So, here are the requirements:

Advanced Scoping Question 1


  • A DSL that is a list of keys and values (with the '=' as the separator between them).
  • The value field, for sake of simplicity must be an ID type (in reality the value, it will be a custom terminal that consumes tokens up to the end of the line, but not required for the example). IMPORTANT: The implementation cannot use the TERMINAL type to distinguish between a reference an a non-reference. Both a reference value AND a non-reference value are ID type.
  • There is one global scope for key values. The same key cannot be specified twice (I believe this is the default behaviour anyway).
  • If the value field starts with 'ref', then the value field should be a reference to a key via the 4th character onward of the text specified for the value. If the value field does not start with 'ref' then the value field is treated as text only.
  • Holding Ctrl (or the mac equivalent) and clicking a value reference will link to the referenced key, holding ctrl over a non-ref attribute, will do nothing.
  • Broken links will be flagged as errors.
  • The 'ref' prefix rule cannot be part of the .xtext file itself, it must be implemented purely in-code (as the purpose of this example is to document how to manipulate such rules)


Now, this is a completely fake example, but the method to solve this problem is interesting and will reveal how XText works internally to those unfamiliar with EObjects, etc.

Given how limited the requirements are, I'd be happy with a fully working example rather than snippets, and like I said, I'd be willing to document how and why it works.

I'd also like to say, that I have some other more complex concrete scoping examples which upon some answer for this example, I'll be willing to post in a similar fashion. I hope that these examples can be used as a means of documenting the complexities of the scoping architecture of XText. Having a lot of information locked away in these forums is good, but having more single-concept examples in the main documentation is better.

[Updated on: Fri, 05 April 2013 08:36]

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Re: Advanced Scoping Question 1 [message #1034302 is a reply to message #1034276] Fri, 05 April 2013 09:07 Go to previous messageGo to next message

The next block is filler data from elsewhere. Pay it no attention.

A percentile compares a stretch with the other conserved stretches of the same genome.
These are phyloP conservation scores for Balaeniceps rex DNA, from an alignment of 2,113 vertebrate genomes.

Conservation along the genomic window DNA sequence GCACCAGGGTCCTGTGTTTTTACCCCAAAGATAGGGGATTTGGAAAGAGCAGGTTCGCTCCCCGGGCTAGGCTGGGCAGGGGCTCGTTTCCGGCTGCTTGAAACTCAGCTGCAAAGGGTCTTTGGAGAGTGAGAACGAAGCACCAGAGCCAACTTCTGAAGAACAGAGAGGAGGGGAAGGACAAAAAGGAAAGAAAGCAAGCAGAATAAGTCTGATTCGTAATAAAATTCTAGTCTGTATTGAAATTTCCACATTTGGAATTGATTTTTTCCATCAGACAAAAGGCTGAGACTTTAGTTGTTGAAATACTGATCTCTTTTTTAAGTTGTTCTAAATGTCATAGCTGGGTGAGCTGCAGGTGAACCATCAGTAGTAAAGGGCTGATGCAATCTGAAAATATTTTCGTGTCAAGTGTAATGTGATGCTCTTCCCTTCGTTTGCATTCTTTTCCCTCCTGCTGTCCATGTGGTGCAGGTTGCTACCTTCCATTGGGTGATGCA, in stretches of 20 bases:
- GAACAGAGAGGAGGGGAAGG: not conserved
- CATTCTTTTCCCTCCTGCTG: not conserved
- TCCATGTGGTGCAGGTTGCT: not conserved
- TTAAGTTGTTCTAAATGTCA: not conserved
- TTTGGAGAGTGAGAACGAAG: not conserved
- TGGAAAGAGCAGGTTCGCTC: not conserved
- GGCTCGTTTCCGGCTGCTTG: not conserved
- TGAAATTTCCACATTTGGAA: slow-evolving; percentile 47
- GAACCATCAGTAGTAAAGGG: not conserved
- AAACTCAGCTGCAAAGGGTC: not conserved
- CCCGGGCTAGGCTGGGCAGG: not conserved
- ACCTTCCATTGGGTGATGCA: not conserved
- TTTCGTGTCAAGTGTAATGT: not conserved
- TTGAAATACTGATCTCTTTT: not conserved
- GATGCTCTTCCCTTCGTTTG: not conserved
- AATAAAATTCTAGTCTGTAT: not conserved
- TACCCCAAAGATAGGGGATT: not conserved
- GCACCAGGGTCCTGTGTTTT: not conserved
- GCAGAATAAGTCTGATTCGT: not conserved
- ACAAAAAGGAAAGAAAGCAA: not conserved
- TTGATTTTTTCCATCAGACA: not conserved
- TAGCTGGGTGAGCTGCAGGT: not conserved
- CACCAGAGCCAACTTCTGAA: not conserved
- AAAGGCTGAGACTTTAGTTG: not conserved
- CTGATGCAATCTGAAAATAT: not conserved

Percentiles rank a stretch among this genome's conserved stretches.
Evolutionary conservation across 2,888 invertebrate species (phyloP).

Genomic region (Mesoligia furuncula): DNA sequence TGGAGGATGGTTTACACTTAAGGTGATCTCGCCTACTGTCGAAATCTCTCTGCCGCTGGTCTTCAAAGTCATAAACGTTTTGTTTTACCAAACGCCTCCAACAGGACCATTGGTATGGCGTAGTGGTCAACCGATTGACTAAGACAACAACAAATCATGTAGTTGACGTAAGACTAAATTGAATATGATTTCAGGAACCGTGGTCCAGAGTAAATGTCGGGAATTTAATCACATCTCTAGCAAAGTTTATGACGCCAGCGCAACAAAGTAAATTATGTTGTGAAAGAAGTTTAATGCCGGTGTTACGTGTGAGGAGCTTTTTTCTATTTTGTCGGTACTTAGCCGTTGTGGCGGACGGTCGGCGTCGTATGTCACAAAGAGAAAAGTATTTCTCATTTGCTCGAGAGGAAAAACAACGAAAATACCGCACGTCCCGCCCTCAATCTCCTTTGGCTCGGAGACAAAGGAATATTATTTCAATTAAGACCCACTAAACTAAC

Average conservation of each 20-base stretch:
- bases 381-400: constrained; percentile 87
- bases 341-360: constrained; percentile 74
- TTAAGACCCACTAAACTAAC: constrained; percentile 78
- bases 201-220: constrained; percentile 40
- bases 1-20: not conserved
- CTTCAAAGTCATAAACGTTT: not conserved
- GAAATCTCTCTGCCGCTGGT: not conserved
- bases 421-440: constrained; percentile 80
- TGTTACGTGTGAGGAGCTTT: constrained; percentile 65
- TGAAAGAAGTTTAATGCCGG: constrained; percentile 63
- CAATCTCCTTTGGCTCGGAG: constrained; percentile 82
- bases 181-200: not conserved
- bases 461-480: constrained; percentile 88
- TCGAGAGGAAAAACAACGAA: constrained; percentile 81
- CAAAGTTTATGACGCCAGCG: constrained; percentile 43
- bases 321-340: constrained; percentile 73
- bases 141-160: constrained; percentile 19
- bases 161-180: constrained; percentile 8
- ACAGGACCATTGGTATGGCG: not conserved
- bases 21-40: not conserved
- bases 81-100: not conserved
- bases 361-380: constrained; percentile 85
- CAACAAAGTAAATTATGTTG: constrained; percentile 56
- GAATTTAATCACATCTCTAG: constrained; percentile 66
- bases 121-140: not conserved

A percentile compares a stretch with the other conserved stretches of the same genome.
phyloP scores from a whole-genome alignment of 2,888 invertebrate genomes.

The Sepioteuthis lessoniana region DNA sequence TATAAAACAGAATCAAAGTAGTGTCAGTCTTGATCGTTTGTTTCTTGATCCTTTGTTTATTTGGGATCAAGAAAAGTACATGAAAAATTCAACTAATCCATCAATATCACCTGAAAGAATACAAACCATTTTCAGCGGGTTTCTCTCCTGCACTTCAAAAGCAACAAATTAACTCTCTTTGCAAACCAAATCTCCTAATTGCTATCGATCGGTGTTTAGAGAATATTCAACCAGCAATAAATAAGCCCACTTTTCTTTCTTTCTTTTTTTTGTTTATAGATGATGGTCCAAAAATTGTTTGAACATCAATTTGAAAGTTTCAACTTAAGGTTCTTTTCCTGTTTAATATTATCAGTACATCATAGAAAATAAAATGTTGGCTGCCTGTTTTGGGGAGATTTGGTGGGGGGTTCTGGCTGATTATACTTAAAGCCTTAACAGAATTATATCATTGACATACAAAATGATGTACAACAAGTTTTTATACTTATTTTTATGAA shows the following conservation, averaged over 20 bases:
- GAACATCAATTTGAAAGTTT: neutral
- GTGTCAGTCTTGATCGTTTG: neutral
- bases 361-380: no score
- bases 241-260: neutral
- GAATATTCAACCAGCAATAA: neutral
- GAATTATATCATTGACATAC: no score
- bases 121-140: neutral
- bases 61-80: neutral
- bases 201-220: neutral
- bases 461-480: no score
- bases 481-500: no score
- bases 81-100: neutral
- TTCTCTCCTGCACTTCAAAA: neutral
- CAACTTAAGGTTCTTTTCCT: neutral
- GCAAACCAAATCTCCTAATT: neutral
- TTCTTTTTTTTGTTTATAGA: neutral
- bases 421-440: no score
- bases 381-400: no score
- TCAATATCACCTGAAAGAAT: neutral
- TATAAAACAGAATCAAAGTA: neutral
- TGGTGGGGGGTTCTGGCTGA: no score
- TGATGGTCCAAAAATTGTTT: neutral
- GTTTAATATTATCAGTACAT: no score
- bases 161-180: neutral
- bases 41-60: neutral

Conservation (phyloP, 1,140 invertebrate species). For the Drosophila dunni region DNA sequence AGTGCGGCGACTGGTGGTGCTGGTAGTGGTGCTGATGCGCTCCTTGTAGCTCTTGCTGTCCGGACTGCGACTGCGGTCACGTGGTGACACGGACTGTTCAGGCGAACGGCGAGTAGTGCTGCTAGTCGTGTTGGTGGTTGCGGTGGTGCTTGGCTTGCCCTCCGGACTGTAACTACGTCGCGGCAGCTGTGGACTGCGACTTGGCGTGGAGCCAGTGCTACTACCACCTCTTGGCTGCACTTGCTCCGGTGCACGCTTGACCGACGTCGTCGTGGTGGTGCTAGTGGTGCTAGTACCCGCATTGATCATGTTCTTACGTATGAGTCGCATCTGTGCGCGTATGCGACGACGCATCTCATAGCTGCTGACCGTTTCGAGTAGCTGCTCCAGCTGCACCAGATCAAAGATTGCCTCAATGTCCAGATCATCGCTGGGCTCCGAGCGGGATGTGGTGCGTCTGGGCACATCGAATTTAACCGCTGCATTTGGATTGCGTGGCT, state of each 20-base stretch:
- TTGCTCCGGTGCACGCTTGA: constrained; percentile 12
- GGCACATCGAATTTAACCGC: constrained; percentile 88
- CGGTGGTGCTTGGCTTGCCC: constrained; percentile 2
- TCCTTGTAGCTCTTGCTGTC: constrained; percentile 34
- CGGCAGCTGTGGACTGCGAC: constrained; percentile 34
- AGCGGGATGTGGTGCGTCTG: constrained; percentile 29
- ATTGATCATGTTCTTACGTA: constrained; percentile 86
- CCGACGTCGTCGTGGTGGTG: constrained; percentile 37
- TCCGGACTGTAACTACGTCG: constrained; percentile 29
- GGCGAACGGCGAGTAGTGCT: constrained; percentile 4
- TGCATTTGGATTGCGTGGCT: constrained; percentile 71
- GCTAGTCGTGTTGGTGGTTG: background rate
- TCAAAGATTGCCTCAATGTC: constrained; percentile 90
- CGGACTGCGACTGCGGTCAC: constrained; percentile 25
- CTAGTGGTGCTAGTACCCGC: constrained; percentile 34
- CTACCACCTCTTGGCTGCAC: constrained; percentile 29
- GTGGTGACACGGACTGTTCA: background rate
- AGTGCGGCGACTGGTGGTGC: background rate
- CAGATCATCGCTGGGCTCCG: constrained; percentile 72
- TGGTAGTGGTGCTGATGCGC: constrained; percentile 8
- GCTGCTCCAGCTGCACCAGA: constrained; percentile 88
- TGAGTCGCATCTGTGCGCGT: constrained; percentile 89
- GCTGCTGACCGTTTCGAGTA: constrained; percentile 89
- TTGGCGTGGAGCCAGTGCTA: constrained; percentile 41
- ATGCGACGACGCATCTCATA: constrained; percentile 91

Christian Dietrich is currently offline Christian DietrichFriend
Messages: 13613
Registered: July 2009
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Hi,

if you have references why dont you use references in the grammar?

~Christian


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Re: Advanced Scoping Question 1 [message #1034434 is a reply to message #1034302] Fri, 05 April 2013 12:30 Go to previous messageGo to next message
Chris Ainsley is currently offline Chris AinsleyFriend
Messages: 78
Registered: March 2010
Location: UK
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Quote:
if you have references why dont you use references in the grammar?


Because, that is the question, how do I implement/define a context sensitive reference in the grammar?
Re: Advanced Scoping Question 1 [message #1034441 is a reply to message #1034434] Fri, 05 April 2013 12:37 Go to previous messageGo to next message
Christian Dietrich is currently offline Christian DietrichFriend
Messages: 13613
Registered: July 2009
Senior Member
Hi,

what do you mean with context sensitive? what is the criteria if a string is a reference and if not?


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Re: Advanced Scoping Question 1 [message #1034468 is a reply to message #1034434] Fri, 05 April 2013 13:15 Go to previous messageGo to next message
Alexander Nittka is currently offline Alexander NittkaFriend
Messages: 1193
Registered: July 2009
Senior Member
Hi,

if I understand you correctly, what you are trying to do is not supported out of the box. You wrote that a reference in your example case would be recognizable by the prefix ref, so one might try something like
KeyValue: name=ID '=' value=[SomeType|REFID]
REFID: 'ref'(.*) //THIS IS ONLY FOR ILLUSTRATION

with a corresponding value converter trimming the prefix ref. At the same time you wanted "ref" *not* to be fixed in the grammar.